Snowmobile safety - Diamond and Diamond Lawyers
  • Monday, 01 January 2018

Snowmobile safety

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Snowmobiles are a popular form of winter recreation for individuals and families throughout Ontario. They are also a necessity in remote regions where heavy snows make other forms of transportation impractical, particular in an emergency. The popularity of snowmobiles comes at a price when people fail to operate them safely. Media outlets reported a sharp increase in deaths attributed to snowmobile accidents. Here are some snowmobile safety tips you can use to avoid accidents and injuries this winter.

Obey licence and registration requirements

You must be at least 12 years of age to legally operate a snowmobile and possess one of the following licences:

  • Driver’s licence
  • Motorized snow vehicle operator’s licence
  • Snowmobile operator’s licence from another jurisdiction

The snowmobile must be registered with the Ontario Ministry of Transportation, and it must be insured. You must have the following documents with you when operating a snowmobile:

  • Licence
  • Registration permit
  • Proof of insurance

You could be fined up to $1,000 if you cannot produce the required documents when asked by a police officer or conservation officer.

Wear a helmet and eye protection

Accidents involving snowmobiles can cause serious injuries or death to drivers and passengers. Common types of accidents include:

  • Collisions with trees and other objects
  • Collisions with other snowmobiles or motor vehicles
  • Falling from a snowmobile
  • Breaking through ice-covered lakes and rivers
  • Snowmobile rollovers

Head injuries, the leading cause of death in snowmobile accidents, can be prevented by wearing a helmet. Helmets should meet the same protection standards as required for motorcycle helmets and should be worn by drivers and passengers with the chin straps fastened securely.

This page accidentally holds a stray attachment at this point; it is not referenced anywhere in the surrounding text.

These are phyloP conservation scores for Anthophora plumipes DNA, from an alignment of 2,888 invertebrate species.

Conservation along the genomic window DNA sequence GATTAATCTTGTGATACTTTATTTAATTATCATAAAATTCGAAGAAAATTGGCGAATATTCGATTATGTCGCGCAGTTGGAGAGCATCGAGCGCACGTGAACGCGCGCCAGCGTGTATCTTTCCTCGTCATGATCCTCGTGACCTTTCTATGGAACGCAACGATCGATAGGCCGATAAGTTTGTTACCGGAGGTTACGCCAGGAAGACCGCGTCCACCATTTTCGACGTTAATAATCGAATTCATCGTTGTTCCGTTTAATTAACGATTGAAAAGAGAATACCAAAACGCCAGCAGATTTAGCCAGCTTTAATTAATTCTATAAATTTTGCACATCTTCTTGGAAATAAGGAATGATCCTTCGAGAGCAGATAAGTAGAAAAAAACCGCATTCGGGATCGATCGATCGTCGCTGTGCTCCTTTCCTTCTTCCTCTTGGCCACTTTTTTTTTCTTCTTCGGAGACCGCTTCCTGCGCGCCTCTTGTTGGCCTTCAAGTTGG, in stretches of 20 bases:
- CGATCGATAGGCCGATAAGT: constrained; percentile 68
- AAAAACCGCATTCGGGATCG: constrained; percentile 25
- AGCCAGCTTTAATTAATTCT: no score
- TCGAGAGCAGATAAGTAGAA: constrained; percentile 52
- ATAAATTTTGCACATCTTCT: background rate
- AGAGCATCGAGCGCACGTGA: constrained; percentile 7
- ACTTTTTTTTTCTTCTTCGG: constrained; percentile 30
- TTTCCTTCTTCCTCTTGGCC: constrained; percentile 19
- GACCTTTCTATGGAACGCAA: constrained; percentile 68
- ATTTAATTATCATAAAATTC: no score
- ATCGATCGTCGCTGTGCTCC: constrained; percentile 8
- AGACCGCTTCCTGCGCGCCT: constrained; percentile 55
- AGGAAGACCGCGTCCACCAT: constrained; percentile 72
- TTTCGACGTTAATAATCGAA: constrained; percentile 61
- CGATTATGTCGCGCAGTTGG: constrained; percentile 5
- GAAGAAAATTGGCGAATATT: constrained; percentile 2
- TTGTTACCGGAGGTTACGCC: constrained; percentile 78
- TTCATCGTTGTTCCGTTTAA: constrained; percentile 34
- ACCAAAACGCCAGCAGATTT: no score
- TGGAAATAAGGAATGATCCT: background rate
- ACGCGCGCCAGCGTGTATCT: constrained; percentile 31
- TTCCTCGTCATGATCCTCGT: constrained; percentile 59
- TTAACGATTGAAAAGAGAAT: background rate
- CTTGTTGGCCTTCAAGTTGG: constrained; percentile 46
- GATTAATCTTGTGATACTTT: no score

The risk of striking a branch or having ice, twigs or other debris blown into your face is always present when operating a snowmobile. Goggles or a full- or half-face shield similar to those worn by motorcycle riders protect your eyes from injury. Eye protection should be shatterproof. Getting goggles or a face shield with a tint offers protection against the sun and glare coming off the snow.

Properly equip yourself and your snowmobile

It might be a bright, sunny day with mild winter temperatures when you head out on the trails, but the weather conditions can quickly deteriorate. Wear clothing that is waterproof and well-insulated. Boots should have rubber soles that will not cause your feet to slip off a wet or icy snowmobile.

Always carry a cellphone, but keep in mind that you might not have service in remote areas. It is essential that you let someone know where you are going and the time you expect to return, so they can alert authorities in the event you do not return.

Some other precautions to take before heading out on your snowmobile include:

  • Always carry a first-aid kit
  • Carry an emergency repair kit with tools, spark plugs, drive belts and fan belts
  • Mount a brightly coloured flag on an antenna rod on the rear of your snowmobile to increase visibility
  • Keep headlights and tail lights on to make your machine visible to other operators
  • Do not go out alone
  • Do not drink alcohol or use drugs while driving a snowmobile

Drivers should avoid railroad tracks, highways and roads, and locations where there are hikers or skiers. Unless you are an experienced driver, avoid ungroomed trails

When you need a personal injury lawyer

The personal injury lawyers at Diamond & Diamond have years of experience successfully handling compensation claims for people injured in snowmobile accidents. Contact our 24/7 injury hotline at 1-800-567-HURT or visit our website to speak to someone now about your claim. Consultations are free, and we have offices located throughout Ontario.

FAQ’s:

Do I need a driver’s license to drive a snowmobile?

It depends on the state or city you are in. In provinces like Alberta, a person is required to have a valid driver’s license in order to drive a snowmobile. The person driving should also have snowmobile registration and insurance.

What are the most common snowmobile accidents?

The most common snowmobile accidents are collisions between snowmobiles, snowmobile going off the trail, avalanche, falling off of a snowmobile, being run over by a snowmobile, having a snowmobile that you were riding roll over, and collision with a fixed object because of lack of visibility.

What are the perks of riding a snowmobile on private property in Alberta?

When riding a snowmobile on your private property, you can drive regardless of your age and whether or not you have insurance. You also don’t need to have a driver’s license and registration as long as you stay within the bounds of your property.

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